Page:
But Scranton’s interest in electricity actually began in 1880, when the Dickson Locomotive Works introduced electric lights less than a year after Thomas Edison received his patent for the technology. As the Scranton Times-Tribune reported, the steel mills followed and street lights were next. By 1886, Lackawanna Avenue was so brightly lit, particularly when compared to norms of the day, that it was called “The Great White Way.” 

    This was Scranton’s heyday of innovation, experimentation and electricity, funded by the booming coal industry. But when that evaporated, the Electric City went dark, quite literally. The iconic sign burned out and the city didn’t have the funds to replace it for decades, according to the Times-Tribune. Then, in 2004, it was re-lit as an indication that the city was coming back. It’s been upgraded since, in 2014, and continues to blaze brightly over a downtown many hope will see great days of innovation and development once again.  

    York and Lancaster: The War of the Roses

    For fear of alienating either city, York and Lancaster get listed together. The names of both cities, and ther namesake counties, come from cities in England which were originally named after royal houses. The House of York’s emblem was the white rose; the House of Lancaster, the red.

    “We do still call ourselves the Red Rose City and it’s still on our seal, as a way to honor the founding of the city,” said Marianne Heckles, researcher at the Lancaster History Association. “Everyone will wear a red rose for Capitol Day or anytime we want to commemorate the city in some way.” 

    The namesake Houses of York and Lancaster fought the War of the Roses in the 1480s; that ended with a marriage between the two families and the Tudor rose — a red and white hybrid. It’s unlikely that these two Pennsylvania cities will be doing anything similar anytime soon, though. There is still an annual (heated) competition between the York Revolution and Lancaster Barnstormers minor league baseball teams, called the War of the Roses.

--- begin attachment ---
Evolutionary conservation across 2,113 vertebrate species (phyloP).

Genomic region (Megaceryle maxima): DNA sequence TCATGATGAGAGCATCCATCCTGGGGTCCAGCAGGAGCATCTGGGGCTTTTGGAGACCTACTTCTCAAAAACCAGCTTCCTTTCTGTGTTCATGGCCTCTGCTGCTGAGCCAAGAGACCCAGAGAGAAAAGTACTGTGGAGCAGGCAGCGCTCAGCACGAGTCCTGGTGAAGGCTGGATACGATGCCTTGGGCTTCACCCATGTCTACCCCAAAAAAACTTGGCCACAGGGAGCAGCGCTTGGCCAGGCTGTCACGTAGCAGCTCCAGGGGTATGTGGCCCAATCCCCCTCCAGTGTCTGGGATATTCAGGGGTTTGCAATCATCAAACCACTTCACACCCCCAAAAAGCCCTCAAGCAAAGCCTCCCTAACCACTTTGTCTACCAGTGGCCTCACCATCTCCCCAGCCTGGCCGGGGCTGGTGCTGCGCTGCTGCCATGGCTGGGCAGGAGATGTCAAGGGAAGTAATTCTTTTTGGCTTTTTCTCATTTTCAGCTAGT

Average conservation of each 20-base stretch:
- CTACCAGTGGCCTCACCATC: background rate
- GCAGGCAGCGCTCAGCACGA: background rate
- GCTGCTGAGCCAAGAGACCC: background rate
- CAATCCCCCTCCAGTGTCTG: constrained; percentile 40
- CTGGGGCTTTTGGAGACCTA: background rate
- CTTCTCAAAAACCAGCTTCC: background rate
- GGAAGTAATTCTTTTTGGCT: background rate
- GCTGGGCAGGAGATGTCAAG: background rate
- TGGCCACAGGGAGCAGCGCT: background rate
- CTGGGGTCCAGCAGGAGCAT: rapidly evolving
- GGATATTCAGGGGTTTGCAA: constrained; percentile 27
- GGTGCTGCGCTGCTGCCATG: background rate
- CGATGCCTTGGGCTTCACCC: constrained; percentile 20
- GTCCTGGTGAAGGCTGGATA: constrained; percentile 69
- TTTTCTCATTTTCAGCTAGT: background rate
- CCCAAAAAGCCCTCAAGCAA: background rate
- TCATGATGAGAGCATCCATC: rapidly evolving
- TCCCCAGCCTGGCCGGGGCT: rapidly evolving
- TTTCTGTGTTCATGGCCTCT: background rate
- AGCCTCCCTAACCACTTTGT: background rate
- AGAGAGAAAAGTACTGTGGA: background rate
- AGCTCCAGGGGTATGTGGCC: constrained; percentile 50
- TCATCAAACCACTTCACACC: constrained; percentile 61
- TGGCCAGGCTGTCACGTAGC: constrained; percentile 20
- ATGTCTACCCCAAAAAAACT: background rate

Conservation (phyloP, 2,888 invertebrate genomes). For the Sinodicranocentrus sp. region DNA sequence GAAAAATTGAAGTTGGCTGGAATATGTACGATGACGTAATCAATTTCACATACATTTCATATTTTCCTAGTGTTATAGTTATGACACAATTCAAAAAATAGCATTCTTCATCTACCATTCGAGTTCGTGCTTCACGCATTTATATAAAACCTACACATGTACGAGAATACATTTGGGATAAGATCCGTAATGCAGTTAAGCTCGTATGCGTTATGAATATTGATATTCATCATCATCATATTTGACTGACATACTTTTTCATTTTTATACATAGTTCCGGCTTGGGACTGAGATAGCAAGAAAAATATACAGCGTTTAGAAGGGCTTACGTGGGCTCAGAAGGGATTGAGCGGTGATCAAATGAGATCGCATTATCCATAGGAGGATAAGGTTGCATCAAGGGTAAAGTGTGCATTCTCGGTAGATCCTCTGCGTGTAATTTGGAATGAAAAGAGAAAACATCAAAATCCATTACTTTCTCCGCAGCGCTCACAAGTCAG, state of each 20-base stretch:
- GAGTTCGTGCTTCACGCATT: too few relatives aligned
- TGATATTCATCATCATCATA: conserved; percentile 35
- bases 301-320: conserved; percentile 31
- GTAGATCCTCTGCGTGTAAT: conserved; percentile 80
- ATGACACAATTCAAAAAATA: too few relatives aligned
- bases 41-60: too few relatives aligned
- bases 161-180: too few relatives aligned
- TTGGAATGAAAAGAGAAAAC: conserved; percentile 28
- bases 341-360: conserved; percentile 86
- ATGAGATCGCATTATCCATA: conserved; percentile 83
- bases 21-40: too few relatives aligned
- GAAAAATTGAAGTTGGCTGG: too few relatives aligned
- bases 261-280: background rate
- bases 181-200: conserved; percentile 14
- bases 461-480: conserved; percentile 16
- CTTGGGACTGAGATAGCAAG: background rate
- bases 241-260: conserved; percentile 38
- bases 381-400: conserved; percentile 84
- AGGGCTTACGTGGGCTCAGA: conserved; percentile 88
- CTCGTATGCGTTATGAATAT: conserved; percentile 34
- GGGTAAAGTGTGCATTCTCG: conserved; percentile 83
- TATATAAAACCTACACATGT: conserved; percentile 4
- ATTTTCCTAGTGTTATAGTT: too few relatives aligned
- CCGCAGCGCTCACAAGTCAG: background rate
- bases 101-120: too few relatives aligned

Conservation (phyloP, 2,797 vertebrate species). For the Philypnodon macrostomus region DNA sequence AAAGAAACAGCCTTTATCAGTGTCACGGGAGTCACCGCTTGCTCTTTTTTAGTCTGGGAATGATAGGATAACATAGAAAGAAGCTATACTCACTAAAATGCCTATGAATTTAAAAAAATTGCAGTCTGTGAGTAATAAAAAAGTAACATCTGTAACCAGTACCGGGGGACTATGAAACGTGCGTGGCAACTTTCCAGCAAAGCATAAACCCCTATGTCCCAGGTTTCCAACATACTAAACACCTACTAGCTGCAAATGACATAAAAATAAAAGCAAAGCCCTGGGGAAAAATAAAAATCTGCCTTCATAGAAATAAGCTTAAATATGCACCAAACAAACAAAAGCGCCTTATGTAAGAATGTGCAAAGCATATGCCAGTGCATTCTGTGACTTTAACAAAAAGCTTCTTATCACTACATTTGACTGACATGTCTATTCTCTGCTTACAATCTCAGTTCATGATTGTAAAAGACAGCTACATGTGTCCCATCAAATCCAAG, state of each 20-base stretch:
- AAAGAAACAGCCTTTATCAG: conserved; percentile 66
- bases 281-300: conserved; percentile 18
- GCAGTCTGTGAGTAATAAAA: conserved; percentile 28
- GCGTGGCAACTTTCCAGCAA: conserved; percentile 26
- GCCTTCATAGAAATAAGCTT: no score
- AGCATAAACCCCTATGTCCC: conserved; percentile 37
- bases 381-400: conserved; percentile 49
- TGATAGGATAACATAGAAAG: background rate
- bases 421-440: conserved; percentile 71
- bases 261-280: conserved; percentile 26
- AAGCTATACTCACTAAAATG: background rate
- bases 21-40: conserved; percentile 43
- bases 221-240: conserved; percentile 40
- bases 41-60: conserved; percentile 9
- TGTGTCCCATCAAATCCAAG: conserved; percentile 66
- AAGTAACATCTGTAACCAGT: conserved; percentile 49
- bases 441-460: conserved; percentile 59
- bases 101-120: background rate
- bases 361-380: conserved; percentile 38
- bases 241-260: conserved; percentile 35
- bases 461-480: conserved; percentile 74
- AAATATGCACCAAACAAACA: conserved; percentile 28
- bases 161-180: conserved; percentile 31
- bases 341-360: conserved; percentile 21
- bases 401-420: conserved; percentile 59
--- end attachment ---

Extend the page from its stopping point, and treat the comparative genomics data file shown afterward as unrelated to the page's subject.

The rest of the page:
Johnstown: Flood City

    It’s tough when your city is best known for being completely demolished in one of the worst natural disasters this country has ever seen. But Johnstown has done an impressive job of marketing their “Flood City” moniker with a national park, a museum, a music festival and a tourism bureau that can find the spin on anything. 

    “The story we want to tell is the story of Johnstown’s recovery,” said Lisa Rager, executive director of the Greater Johnstown/Cambria County Visitors Bureau. “We think the story of the flood is the story of the triumph of the human spirit.” 

    Rager wouldn’t mind seeing the city triumph over the Flood City nickname as well. She notes that Johnstown has also been called the “Friendly City,” and recently, they’ve been building up tourism and other industries beyond the flood narrative. In fact, she proposes a new nickname for Johnstown: The City on the Rise. 

    Harrisburg: Pennsylvania’s Capital City

    Harrisburg gets no points for creativity but top marks for accurately conveying it’s role in the state. For all you literalists out there, consider Harrisburg: the city so nice, it tells you exactly what it is without any of that namby-pamby ringle-jingle.